Selma Hortense Burke was an American sculptor and a member of the Harlem Renaissance movement. Burke is best known for a bas relief portrait of President Franklin D. Roosevelt that inspired the profile found on the obverse of the dime. She described herself as “a people’s sculptor” and created many pieces of public art, often portraits of prominent African-American figures like Duke Ellington, Mary McLeod Bethune and Booker T. Washington. In 1979, she was awarded the Women’s Caucus for Art Lifetime Achievement Award.
|Born:||Selma Hortense Burke, December 31, 1900, Mooresville, North Carolina, United States|
|Died:||August 29, 1995|
|Awards:||Women’s Caucus for Art Lifetime Achievement Award, 1979|
About Selma Burke
American sculptor who founded two art schools in New York and Pennsylvania and is well known for her relief of President Franklin D. Roosevelt.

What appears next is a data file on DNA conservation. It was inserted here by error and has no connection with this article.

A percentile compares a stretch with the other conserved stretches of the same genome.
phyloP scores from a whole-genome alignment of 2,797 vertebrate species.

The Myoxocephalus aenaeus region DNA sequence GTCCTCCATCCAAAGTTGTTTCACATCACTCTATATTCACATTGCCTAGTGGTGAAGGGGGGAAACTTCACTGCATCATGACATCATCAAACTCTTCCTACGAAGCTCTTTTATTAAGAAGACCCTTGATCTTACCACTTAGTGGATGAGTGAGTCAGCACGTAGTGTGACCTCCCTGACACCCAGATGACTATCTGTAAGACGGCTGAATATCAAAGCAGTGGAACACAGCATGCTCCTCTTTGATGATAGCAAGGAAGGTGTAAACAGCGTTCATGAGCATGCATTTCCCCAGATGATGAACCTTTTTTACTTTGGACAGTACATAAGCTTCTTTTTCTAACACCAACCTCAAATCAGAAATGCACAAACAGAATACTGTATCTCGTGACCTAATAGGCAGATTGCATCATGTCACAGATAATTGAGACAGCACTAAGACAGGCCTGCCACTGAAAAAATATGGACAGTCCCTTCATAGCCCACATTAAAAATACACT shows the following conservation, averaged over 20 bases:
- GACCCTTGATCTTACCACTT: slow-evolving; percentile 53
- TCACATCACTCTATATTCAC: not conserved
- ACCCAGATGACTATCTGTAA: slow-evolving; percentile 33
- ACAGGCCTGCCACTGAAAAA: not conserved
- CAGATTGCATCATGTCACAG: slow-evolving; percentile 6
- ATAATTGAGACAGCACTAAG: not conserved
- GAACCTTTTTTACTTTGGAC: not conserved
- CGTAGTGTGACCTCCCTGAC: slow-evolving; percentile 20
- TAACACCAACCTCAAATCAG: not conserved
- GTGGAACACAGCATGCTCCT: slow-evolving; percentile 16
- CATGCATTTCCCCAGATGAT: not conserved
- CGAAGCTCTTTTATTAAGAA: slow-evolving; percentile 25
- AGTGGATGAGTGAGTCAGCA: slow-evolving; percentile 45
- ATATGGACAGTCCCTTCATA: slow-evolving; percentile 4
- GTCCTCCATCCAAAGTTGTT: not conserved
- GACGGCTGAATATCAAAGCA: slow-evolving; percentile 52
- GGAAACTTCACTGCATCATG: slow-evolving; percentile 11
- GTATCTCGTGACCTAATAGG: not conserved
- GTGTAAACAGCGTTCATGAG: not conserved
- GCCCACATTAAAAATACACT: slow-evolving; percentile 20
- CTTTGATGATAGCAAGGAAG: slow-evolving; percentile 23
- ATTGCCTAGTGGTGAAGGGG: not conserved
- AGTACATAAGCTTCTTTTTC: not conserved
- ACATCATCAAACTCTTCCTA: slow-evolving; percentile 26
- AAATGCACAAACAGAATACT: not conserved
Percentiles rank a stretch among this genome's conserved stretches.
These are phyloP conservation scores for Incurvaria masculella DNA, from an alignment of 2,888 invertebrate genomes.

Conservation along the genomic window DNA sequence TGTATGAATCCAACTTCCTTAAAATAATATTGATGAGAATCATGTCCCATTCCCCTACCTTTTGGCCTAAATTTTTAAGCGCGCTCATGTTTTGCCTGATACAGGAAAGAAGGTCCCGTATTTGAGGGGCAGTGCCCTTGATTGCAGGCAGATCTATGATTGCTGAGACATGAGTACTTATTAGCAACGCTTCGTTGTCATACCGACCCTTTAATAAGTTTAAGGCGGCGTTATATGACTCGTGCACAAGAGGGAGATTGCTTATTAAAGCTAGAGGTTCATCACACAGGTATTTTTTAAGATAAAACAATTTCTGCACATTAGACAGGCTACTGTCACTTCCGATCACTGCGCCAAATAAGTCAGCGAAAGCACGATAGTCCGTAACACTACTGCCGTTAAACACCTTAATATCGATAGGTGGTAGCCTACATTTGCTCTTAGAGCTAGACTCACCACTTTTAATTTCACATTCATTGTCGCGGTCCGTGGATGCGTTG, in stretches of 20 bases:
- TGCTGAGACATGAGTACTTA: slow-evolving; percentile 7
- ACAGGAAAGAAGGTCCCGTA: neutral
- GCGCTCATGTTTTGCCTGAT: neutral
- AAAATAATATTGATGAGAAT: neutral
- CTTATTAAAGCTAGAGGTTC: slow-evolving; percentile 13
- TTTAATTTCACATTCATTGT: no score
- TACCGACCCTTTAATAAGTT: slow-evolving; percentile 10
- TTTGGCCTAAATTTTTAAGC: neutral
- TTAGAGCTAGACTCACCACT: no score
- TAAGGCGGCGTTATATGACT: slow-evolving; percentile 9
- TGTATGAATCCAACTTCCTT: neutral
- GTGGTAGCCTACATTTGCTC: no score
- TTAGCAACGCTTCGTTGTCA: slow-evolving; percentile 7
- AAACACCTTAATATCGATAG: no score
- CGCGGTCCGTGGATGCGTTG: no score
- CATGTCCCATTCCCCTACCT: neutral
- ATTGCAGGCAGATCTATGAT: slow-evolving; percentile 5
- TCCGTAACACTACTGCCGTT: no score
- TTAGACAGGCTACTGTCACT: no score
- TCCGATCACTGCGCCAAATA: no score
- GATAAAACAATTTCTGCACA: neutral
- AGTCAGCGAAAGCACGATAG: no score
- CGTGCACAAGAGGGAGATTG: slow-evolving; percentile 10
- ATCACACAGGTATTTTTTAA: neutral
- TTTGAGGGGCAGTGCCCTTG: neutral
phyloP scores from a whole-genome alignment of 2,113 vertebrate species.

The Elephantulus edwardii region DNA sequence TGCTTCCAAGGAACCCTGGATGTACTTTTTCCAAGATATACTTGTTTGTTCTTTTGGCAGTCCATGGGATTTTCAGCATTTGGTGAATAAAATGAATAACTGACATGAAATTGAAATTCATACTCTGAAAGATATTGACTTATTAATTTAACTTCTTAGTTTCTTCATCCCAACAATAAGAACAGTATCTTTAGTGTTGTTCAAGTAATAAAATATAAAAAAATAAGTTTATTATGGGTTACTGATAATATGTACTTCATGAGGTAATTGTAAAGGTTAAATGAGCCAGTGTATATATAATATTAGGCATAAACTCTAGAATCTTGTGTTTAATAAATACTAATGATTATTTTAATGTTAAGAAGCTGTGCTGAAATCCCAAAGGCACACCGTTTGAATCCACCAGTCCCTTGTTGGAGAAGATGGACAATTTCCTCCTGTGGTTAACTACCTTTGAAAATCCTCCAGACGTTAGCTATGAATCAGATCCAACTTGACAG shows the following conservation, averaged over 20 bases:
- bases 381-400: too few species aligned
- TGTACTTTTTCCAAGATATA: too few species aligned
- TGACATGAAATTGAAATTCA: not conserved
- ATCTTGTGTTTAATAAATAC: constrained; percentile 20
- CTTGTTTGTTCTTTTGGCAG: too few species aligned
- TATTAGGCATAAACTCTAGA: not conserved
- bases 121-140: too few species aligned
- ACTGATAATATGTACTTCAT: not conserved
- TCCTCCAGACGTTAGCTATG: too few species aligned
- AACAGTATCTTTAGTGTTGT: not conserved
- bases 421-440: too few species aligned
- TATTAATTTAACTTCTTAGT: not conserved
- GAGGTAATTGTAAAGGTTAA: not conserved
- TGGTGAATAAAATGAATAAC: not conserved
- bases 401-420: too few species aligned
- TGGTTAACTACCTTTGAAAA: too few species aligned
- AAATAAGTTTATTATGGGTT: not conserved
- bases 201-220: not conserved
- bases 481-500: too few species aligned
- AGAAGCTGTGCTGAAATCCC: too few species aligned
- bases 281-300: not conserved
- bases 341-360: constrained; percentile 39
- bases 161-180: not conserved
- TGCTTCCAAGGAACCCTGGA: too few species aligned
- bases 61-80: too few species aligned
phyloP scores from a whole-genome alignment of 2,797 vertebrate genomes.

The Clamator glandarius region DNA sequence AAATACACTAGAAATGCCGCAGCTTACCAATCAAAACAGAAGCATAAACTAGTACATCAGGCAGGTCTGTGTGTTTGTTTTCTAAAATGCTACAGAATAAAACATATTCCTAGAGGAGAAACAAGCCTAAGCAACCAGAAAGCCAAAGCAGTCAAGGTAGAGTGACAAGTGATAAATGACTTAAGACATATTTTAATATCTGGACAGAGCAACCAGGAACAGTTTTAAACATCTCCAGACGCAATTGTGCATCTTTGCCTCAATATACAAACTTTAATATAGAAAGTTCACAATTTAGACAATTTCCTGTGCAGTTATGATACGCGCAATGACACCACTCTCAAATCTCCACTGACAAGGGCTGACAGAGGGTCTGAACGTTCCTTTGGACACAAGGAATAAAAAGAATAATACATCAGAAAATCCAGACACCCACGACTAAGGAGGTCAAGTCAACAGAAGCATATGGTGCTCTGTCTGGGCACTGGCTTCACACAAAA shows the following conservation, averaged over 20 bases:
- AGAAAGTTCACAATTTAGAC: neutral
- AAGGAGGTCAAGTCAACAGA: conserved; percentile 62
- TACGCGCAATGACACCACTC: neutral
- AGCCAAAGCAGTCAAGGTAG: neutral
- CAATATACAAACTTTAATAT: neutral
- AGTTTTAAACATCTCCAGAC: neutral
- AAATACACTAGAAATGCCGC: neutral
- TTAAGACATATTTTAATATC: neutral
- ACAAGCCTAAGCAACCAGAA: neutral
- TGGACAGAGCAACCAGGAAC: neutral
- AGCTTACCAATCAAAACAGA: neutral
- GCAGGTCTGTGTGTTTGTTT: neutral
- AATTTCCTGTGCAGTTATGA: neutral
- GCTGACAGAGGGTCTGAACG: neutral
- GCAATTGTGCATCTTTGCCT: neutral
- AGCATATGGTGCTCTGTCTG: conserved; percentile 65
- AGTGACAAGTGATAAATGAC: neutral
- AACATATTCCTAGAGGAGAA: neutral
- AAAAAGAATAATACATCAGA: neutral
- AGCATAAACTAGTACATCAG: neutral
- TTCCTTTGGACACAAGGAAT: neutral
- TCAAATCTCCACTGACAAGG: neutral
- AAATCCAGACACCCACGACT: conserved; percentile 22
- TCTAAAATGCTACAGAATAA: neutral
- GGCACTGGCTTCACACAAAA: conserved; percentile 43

She graduated from the St. Agnes Training School for Nurses in Raleigh in 1924.
She is an honorary member of Delta Sigma Theta sorority.
She was born into a farming family and her father was an AME Church Zion Minister.
Her last monumental work was a statue of Martin Luther King Jr. in 1980.
Information related to Selma Burke
- African-American sculptors
- Delta Sigma Theta members
- Artists from Pittsburgh
- Federal Art Project artists
- Columbia University School of the Arts alumni
- American women sculptors
- African-American artists
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